I’m writing in response to your online article, “AVMA Proposes Elimination Of Farrier Exemption From Veterinary Practice Act.” Most vets I know are busy enough without adding farrier work to their practice, nor do they want to be involved with it in its entirety. I believe this will eventually backfire because the majority of the market cannot afford to have a DVM/farrier team take care of their horses every 6 to 8 weeks. Eventually the majority of recreational horse owners will only address their horses’ feet a couple times a year.
— Jordan St. John, Sandy Hook, Va.
Editor’s Note: Read the article being referenced, “Farriers Question AVMA’s Proposed Elimination Of Exemption” and visit americansfarriers.com/avmachanges.
Lately, there has been much discussion about farrier licensing becoming a reality; I do not believe most farriers really understand what the ramifications could be. In addition to being a farrier, I have been a licensed professional engineer for many years. Licensing may be needed to protect the public in some cases (in this case, horse owners), but it could be expensive and restrictive for farriers.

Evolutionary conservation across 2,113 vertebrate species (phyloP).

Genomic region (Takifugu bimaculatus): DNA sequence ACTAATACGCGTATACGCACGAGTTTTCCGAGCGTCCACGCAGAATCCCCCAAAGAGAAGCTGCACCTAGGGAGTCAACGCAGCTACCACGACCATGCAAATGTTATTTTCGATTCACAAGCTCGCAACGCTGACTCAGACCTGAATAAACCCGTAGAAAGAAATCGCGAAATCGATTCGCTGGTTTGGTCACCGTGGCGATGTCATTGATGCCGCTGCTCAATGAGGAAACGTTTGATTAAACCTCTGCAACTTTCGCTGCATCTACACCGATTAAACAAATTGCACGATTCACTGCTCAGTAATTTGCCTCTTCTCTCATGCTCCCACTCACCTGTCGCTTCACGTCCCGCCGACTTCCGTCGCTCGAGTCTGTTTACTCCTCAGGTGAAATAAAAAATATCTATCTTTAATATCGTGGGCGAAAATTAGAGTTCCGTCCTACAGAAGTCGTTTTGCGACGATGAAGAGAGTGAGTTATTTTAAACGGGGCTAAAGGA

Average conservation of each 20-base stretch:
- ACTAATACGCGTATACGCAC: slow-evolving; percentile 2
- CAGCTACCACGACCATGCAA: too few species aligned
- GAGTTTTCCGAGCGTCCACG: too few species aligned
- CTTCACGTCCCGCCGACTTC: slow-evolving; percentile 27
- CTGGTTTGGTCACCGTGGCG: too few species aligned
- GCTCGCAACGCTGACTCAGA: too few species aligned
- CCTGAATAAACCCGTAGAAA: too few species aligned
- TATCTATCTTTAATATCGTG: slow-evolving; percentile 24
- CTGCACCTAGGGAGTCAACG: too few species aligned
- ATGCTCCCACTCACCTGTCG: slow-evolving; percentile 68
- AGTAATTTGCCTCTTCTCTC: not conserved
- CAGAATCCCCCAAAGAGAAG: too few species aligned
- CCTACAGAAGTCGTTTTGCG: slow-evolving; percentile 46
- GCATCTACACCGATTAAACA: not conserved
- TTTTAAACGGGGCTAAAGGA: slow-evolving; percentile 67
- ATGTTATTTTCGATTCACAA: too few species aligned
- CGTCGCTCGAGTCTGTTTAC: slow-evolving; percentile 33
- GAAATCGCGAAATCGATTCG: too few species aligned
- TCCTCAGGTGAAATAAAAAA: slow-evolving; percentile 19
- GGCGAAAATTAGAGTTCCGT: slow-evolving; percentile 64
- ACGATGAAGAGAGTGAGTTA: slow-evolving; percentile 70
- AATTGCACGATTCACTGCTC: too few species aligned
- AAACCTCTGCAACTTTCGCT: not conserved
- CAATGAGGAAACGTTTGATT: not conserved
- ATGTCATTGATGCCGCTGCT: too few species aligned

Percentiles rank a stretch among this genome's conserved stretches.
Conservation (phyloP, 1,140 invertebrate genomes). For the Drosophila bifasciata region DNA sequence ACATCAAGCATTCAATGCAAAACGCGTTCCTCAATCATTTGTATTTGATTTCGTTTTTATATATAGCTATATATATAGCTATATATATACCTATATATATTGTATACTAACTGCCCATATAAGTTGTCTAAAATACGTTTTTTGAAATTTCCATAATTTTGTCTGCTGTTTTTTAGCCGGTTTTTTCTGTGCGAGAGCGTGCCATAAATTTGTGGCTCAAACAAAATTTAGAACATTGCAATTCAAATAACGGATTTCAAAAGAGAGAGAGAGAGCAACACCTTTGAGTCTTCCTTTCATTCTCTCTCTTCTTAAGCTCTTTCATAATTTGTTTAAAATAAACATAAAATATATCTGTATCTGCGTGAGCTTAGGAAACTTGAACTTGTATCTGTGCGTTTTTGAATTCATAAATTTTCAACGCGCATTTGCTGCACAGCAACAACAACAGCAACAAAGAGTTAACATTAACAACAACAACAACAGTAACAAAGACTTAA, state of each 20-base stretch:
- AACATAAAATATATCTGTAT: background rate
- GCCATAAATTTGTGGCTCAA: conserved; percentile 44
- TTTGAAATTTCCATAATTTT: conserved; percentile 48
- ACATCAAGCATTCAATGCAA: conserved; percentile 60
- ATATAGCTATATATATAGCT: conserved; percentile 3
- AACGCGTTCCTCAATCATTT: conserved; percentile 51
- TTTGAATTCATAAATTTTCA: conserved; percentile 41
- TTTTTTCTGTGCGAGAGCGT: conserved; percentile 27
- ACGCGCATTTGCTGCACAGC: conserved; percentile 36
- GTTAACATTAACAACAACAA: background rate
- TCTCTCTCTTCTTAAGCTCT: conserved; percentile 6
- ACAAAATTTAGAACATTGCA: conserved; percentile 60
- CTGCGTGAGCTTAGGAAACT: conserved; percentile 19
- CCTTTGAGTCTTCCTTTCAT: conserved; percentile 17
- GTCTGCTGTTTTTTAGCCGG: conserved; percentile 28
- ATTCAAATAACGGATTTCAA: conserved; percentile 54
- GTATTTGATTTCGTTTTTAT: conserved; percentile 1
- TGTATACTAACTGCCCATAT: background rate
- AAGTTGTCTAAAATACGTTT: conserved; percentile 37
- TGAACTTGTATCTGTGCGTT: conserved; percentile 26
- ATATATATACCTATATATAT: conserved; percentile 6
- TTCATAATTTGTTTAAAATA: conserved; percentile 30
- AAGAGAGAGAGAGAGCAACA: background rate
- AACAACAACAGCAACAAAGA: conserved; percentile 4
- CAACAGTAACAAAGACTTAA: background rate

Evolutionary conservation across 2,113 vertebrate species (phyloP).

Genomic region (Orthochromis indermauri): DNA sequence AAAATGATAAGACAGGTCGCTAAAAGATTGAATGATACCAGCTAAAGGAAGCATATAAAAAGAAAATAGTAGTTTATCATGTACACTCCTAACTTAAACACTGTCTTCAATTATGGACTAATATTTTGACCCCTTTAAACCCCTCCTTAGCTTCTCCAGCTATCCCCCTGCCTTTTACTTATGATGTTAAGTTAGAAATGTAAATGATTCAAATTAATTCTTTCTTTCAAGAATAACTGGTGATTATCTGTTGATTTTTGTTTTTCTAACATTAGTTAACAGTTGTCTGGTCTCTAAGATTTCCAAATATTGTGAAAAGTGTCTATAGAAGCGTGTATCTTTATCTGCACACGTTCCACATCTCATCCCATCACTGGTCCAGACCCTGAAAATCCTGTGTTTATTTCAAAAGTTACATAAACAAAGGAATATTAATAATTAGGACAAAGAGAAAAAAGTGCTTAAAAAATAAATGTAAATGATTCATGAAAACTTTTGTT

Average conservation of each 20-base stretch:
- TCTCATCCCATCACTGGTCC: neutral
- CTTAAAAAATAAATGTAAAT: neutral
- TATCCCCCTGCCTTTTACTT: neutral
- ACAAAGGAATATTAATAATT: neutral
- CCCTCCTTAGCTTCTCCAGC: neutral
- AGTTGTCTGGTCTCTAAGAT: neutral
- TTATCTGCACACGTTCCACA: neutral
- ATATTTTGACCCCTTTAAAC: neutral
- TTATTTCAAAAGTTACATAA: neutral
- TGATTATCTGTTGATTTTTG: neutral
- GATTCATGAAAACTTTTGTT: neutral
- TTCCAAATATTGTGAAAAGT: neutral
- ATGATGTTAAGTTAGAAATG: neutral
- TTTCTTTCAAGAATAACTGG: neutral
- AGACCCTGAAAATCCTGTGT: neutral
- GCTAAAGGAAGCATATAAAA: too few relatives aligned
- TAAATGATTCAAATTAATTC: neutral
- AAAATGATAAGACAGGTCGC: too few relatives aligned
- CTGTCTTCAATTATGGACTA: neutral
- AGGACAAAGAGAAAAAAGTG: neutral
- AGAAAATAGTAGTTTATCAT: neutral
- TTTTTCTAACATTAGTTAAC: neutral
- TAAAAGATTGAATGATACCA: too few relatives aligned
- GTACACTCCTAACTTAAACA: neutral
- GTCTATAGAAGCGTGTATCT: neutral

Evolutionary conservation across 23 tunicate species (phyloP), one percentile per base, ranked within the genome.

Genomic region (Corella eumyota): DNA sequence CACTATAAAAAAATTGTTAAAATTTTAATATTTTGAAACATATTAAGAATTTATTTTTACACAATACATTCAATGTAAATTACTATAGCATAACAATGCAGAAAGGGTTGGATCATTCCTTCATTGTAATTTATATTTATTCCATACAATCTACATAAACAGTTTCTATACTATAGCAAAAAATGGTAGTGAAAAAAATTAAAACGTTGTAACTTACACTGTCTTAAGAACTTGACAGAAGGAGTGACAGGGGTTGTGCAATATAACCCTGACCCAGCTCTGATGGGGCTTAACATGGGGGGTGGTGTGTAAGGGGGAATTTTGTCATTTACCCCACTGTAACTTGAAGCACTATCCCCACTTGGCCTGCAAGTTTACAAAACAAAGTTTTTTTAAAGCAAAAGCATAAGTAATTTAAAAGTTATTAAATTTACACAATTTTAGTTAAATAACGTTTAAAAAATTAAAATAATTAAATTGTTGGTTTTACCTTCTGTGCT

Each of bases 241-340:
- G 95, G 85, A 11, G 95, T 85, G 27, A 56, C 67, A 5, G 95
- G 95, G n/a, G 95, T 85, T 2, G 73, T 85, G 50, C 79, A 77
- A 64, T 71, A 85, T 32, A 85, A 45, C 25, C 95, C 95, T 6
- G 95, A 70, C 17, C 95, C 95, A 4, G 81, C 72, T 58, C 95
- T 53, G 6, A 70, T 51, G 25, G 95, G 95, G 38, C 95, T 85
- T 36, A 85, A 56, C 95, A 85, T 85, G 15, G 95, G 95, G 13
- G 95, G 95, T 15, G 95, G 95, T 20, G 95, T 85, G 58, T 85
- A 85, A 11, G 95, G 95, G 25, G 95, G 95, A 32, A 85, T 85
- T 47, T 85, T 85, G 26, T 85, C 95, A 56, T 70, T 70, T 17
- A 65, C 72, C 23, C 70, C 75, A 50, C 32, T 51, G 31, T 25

You can expect that farrier licensing would be in the hands of individual states that would require farriers to be licensed in each state they work in. Each state will adopt its own standards and licensing laws. Generally, such laws require a minimum of education and experience, and a written test. Since licensing states…